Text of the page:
2.Having plodded through a third of the book i just had to give up. Out of curiosity i looked at the reviews – and am AMAZED there are so many positive ones. The bit i disliked more than anything else was the attmpted scottish accent – ‘ye ken’ drove me mad! Like another reviewer i have no issue with Scots!! Not recommended – and agree with others, the historical accuracy is awful and equally irritating.

3. I decided to give this book a go after reading many of the good reviews it got. At over 800 pages I knew the pace could be slow to start but was prepared to give it a chance. However after about 300 pages I just couldn’t take anymore.

The pace was plodding at best. For instance, a whole chapter was given over to hunting a wild boar, and in my opinion didn’t add anything to the story. The main character, Jamie, wasn’t in the least bit appealing, and Claire seemed to relax into life two centuries before her time without too much difficulty.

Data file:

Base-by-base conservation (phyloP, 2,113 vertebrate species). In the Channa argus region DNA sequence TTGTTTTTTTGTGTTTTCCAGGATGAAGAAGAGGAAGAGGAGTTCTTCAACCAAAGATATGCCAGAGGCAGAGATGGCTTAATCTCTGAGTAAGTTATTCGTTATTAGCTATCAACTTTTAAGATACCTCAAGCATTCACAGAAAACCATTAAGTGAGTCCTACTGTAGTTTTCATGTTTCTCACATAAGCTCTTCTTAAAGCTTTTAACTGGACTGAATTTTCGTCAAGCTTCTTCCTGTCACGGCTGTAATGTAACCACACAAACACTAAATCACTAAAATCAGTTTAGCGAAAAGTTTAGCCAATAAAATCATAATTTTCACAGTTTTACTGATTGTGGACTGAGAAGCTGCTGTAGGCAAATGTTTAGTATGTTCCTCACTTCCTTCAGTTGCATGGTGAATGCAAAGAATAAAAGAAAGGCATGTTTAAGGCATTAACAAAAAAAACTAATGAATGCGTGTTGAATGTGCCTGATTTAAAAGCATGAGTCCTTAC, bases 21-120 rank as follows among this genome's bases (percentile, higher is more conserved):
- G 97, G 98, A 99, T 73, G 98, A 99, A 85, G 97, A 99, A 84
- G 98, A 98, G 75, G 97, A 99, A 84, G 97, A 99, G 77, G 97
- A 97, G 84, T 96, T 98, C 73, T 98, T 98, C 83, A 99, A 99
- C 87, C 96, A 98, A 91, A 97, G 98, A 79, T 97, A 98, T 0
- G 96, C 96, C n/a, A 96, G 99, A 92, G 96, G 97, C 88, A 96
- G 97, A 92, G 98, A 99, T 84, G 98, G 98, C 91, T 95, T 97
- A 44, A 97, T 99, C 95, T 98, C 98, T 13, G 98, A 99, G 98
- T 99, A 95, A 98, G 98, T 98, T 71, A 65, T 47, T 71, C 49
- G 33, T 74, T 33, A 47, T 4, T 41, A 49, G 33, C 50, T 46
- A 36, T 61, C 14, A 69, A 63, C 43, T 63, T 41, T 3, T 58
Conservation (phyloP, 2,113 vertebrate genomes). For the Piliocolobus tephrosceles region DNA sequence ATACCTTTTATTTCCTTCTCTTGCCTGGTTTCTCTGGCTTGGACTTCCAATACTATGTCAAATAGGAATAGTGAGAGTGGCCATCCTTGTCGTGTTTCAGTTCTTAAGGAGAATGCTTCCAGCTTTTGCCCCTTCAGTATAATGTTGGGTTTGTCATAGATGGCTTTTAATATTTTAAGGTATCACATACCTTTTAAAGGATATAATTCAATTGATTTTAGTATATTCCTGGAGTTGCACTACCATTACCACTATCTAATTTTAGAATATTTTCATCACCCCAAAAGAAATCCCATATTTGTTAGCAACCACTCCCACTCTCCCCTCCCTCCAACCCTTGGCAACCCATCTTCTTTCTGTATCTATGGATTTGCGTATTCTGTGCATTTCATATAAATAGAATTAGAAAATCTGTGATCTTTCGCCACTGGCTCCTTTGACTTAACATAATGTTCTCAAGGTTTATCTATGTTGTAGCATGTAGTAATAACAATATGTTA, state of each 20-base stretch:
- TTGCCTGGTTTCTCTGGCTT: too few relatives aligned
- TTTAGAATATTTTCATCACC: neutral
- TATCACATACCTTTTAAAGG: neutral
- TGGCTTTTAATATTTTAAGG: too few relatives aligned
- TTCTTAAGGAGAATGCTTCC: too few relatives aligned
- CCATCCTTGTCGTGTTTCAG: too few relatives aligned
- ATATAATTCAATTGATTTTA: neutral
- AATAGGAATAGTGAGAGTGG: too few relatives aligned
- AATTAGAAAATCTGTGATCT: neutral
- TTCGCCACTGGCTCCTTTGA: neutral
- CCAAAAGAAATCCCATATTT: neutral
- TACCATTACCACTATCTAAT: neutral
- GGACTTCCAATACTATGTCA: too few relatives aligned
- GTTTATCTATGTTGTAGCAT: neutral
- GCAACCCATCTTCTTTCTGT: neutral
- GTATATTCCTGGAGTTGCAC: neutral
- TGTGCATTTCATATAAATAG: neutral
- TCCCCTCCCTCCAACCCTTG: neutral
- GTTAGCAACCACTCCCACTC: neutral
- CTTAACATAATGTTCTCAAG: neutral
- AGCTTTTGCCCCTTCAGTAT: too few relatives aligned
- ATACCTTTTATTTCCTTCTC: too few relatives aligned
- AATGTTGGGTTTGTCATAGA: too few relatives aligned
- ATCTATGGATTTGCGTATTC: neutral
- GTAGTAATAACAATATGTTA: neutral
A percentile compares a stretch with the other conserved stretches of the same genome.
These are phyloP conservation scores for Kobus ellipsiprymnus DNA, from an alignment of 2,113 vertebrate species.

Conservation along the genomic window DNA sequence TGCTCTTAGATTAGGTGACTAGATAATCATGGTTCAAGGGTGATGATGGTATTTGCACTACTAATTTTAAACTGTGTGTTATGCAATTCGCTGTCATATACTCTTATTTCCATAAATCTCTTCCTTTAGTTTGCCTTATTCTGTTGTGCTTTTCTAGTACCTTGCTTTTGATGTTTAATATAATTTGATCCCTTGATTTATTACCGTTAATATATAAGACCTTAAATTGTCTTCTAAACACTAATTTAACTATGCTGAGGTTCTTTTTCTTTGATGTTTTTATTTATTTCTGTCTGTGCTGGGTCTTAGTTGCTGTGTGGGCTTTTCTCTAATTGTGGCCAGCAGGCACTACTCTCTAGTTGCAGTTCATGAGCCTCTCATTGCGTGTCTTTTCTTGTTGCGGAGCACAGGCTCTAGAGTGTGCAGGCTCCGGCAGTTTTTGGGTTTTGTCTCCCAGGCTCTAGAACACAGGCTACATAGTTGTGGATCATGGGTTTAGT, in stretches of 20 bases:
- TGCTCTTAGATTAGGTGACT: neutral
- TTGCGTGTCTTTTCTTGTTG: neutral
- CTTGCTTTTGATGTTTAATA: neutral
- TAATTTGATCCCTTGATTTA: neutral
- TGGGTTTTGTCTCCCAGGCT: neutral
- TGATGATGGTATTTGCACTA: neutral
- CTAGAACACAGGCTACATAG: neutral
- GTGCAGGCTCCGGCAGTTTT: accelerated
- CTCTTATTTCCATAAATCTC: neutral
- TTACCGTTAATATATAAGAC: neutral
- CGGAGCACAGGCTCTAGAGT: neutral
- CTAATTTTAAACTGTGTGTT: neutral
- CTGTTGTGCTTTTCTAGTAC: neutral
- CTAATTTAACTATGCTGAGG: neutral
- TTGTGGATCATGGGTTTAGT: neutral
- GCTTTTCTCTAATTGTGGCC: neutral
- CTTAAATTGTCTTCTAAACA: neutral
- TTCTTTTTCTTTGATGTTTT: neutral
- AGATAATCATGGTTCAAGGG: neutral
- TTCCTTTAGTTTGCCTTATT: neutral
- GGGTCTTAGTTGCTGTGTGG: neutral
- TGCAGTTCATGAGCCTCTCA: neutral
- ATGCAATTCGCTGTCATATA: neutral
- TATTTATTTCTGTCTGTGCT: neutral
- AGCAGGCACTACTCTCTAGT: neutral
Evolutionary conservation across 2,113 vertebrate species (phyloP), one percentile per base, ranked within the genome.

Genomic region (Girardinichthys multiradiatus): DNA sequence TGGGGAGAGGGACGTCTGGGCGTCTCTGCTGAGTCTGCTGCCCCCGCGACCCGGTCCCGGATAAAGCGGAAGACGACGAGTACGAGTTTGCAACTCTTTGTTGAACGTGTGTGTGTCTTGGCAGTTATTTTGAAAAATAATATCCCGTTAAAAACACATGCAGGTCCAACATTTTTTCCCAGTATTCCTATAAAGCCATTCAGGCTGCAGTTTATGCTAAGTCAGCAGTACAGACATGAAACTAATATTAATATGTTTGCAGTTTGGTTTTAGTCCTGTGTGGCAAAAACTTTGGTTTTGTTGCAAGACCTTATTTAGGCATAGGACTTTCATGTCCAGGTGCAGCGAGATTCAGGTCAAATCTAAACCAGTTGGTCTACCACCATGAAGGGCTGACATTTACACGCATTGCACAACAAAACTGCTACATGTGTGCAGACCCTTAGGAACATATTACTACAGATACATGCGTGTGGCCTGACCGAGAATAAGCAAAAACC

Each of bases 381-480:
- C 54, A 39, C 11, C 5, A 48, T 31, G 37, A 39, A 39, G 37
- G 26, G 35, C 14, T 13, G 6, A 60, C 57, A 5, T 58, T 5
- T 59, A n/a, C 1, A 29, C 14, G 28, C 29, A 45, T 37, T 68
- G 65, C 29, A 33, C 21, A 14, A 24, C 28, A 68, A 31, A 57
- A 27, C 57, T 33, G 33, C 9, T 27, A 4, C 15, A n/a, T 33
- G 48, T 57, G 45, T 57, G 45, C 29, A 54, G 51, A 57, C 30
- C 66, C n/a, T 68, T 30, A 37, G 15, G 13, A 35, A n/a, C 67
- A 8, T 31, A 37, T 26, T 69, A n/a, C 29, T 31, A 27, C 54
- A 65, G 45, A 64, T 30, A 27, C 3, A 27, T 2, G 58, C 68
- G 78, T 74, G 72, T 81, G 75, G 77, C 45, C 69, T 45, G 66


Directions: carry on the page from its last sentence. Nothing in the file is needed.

But for me the worst part was that most of the speech was written in Scottish accents!! I have nothing against the accent. I have Scottish relatives, but it made for very stilted reading. Every other line was filled with talk of wee laddies and wee lassies. We know these people spoke with a Scottish accent. They live in Scotland for heaven’s sake. We don’t need to read with one. If a book is set in America do we all suddenly start reading with an American twang?

Sorry I just couldn’t read it all, and failed to even get halfway through. If this is the first in the series, I would hate to see the sequels.

Please , please, if you’re looking for a good time slip novel I would check out Barbara Erskine first.

Otherwise, ‘Hoots mon, pass me those bagpipes, ye wee lassie. I’ll tak a wee nip we it!!!’